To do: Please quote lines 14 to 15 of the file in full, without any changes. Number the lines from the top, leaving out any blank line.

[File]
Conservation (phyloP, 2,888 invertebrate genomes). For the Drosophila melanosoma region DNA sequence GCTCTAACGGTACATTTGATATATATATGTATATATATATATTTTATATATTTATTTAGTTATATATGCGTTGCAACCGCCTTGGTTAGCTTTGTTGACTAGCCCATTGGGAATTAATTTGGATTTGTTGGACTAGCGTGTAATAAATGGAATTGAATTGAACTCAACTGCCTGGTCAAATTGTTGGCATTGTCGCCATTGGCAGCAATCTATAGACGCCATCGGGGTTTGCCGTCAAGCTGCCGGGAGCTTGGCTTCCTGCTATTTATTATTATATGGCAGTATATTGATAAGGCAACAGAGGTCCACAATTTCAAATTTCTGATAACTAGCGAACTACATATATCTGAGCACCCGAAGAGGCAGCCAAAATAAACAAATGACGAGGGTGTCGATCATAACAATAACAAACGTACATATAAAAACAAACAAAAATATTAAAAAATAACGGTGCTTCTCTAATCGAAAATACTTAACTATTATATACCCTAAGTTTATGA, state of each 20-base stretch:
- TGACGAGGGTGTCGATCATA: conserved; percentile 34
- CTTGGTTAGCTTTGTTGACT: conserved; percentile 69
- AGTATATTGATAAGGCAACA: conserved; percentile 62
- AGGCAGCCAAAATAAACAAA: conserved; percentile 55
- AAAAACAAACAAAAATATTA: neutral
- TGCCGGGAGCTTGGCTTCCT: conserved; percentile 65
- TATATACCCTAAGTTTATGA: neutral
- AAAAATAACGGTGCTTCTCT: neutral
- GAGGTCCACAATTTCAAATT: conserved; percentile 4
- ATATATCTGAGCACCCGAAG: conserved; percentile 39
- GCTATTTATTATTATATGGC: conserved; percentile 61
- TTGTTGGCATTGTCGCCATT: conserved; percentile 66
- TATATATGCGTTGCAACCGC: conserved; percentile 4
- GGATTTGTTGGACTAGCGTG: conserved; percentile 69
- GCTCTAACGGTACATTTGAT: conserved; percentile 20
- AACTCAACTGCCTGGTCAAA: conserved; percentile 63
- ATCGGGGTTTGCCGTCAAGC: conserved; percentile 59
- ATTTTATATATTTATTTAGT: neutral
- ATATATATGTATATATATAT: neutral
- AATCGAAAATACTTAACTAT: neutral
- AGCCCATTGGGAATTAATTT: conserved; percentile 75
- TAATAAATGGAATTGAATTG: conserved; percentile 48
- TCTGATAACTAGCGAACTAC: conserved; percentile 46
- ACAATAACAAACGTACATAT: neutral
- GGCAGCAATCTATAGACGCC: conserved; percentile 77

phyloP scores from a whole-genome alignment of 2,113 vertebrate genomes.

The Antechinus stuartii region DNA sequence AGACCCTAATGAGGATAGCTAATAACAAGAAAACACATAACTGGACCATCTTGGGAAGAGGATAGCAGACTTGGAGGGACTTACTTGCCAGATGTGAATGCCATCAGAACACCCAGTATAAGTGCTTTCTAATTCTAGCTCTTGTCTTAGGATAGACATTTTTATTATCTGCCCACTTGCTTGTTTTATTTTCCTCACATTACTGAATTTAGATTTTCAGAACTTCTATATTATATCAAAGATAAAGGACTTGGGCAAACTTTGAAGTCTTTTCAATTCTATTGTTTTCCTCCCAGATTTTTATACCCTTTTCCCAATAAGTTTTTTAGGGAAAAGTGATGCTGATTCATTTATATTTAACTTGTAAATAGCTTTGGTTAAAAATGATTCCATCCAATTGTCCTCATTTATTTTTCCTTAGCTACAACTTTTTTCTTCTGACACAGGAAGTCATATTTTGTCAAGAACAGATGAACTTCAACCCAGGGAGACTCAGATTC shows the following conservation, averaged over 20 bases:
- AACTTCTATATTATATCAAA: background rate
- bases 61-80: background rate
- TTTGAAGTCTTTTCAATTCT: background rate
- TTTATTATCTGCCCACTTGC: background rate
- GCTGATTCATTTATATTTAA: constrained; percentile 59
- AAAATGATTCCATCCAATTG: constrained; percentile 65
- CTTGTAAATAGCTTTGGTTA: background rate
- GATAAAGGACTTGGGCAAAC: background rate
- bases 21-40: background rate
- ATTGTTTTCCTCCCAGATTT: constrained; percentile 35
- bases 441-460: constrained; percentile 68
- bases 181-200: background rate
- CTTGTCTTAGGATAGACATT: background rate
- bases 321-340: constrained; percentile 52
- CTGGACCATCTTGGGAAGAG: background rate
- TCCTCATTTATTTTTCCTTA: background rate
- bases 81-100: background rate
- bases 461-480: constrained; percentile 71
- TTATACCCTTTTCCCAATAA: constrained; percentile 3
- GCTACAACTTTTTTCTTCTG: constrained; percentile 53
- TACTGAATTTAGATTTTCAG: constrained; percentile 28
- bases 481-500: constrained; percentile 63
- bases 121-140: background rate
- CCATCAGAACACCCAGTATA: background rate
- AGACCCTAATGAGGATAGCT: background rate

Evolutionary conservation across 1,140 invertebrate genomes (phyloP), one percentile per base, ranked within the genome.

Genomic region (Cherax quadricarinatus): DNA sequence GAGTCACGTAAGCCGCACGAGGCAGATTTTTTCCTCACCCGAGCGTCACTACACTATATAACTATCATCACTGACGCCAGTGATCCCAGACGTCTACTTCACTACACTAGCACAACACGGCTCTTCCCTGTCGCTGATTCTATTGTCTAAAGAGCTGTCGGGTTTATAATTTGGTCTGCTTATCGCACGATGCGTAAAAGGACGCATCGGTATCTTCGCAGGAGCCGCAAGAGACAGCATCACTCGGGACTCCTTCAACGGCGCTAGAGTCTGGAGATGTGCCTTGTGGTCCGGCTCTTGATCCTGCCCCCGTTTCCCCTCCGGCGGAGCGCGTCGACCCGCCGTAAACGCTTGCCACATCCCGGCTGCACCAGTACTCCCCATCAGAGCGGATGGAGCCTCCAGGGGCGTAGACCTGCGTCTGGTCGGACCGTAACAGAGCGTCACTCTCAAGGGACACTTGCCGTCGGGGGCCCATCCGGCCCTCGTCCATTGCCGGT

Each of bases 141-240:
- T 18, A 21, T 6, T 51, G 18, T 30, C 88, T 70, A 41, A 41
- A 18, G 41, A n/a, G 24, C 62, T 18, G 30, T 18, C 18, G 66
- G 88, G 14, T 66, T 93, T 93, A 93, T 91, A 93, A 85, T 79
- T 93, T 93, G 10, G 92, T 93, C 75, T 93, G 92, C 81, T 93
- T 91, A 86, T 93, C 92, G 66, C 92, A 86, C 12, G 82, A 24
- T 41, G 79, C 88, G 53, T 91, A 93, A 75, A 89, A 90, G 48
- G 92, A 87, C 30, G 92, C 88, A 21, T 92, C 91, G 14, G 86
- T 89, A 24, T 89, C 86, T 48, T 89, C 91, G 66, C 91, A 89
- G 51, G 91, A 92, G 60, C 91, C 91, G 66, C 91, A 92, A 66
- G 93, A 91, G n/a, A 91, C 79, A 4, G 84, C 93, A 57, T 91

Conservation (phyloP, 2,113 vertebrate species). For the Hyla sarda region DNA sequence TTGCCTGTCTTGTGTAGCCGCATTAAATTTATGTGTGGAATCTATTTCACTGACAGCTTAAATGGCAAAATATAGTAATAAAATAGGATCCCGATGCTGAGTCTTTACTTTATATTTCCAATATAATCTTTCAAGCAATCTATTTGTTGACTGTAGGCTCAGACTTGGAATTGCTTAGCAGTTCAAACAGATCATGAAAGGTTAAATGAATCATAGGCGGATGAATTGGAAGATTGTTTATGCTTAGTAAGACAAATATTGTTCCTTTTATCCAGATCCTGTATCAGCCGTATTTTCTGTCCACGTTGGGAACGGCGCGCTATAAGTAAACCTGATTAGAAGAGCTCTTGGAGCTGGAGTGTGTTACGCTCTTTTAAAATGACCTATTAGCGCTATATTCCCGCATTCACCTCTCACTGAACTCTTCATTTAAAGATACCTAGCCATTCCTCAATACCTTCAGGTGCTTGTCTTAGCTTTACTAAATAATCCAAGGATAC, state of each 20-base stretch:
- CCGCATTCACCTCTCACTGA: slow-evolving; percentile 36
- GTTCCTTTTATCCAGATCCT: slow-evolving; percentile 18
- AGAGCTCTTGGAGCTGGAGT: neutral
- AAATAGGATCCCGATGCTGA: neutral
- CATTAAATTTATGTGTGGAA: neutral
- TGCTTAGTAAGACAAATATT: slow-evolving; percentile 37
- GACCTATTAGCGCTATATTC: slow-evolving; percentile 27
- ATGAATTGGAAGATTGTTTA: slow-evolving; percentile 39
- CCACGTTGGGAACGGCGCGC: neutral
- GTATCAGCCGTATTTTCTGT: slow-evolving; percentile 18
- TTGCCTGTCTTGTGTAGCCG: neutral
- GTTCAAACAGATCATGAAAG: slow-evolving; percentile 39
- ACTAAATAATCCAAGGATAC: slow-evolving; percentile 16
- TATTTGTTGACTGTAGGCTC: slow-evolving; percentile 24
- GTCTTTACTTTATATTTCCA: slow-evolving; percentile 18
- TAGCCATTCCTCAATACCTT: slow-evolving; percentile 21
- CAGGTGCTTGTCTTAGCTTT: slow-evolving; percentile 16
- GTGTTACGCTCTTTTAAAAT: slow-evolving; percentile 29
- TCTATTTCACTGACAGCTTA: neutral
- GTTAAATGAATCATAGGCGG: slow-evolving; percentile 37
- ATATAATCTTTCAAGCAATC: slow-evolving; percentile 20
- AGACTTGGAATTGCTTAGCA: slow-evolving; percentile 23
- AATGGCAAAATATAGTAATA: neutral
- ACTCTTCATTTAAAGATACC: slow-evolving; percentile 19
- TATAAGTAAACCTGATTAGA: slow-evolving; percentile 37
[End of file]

- TATATATGCGTTGCAACCGC: conserved; percentile 4
- GGATTTGTTGGACTAGCGTG: conserved; percentile 69